New York federal judge Jed S. Rakoff ruled last week that a lawsuit against Kangadis Food, Inc. can continue despite the company’s efforts to have it tossed. The suit was filed by consumers who allege that the company’s “100 percent pure” imported oil include olive-residue – residue, the lawsuit claims, that dilutes the olive oil and renders the company’s purity claims false.
[Capatriti olive oil] is tasteless, is made from the seed and skin rather than the flesh of the olive, and undergoes a chemical treatment with solvents.
Judge Rakoff’s decision came after Kangadis moved for summary judgment, arguing that under the law olive-residue is no different than olive oil. Kangadis also claimed that plaintiffs had failed to show any actual damages and should have alerted the company to a breach of warranty before taking legal action. In his ruling, Judge Rakoff made no comment on what really makes up olive oil, though he did point to the UN’s International Olive Council– “the only intergovernmental organisation in the world to bring together olive oil and table olive producing and consuming stakeholders” – and their view that products containing pomace should not be labeled as olive oil. While New York has similar laws, New Jersey currently doesn’t have any regulations regarding olive oil. However, Olive Oil Sourcesays New Jersey is “actively working on similar laws,” so that’s good.
In the end, the lawsuit was approved on the basis that consumers met the requirements to sue for mislabeling and breach of warranty claims. Judge Rakoff also pointed out that New Jersey law doesn’t require consumers to warn companies before suing for breach of warranty. Class certification was approved back in December after certain state law claims were struck down by the judge.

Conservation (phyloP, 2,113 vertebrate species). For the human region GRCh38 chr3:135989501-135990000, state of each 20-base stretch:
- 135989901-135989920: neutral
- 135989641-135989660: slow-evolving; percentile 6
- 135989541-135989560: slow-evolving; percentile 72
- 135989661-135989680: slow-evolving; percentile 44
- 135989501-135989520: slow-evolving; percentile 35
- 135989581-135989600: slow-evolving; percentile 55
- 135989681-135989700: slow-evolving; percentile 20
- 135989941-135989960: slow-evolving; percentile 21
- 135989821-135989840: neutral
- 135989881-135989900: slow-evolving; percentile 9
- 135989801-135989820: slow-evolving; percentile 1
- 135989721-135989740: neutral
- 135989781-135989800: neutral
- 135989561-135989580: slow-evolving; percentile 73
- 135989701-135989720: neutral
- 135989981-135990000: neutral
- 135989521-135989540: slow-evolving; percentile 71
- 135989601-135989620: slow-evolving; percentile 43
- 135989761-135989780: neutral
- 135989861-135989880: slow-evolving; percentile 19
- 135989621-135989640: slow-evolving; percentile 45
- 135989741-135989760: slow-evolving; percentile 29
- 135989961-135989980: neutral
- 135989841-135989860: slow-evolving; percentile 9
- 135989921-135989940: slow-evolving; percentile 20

So, when is olive oil not olive oil? It’s hardly one of life’s big questions, though consumers do have a right to expect that what they’re buying matches the label. In this case, plaintiffs allege that Kangadis’ olive oil (sold under the Capatriti brand) includes olive pits, skins and pulp (collectively known as residue or pomace) and, as such, includes more trans-fats than true virgin olive oil.
“[Capatriti olive oil] is tasteless, is made from the seed and skin rather than the flesh of the olive, and undergoes a chemical treatment with solvents, rather than a purely mechanical extraction process,” the order said.
They certainly aren’t mincing their words.
Interestingly (if you’re into olive oil, at least), this isn’t the first lawsuit Kangadis has faced. In May 2001, Olive Oil Times (yes, there’s an Olive Oil Times) reported that Kangadis had been ordered to recall or relabel Capatriti products after a lawsuit filed by the North American Olive Oil Association accused the company of “unlawful, misleading and deceptive misbranding.” According to the report, Judge Rakoff gave the company a choice to either “recall its ‘100% Pure Olive Oil’ products, or apply stickers to every tin notifying customers that what’s inside is not really olive oil at all.”
There’s a surprising amount of olive-based interest groups around, it turns out, and companies that fail to accurately label their products could be asking for trouble.
The current lawsuit is Ebin et al. v. Kangadis Food Inc. d/b/a The Gourmet Factory and is filed in the U.S. District Court for the Southern District of New York.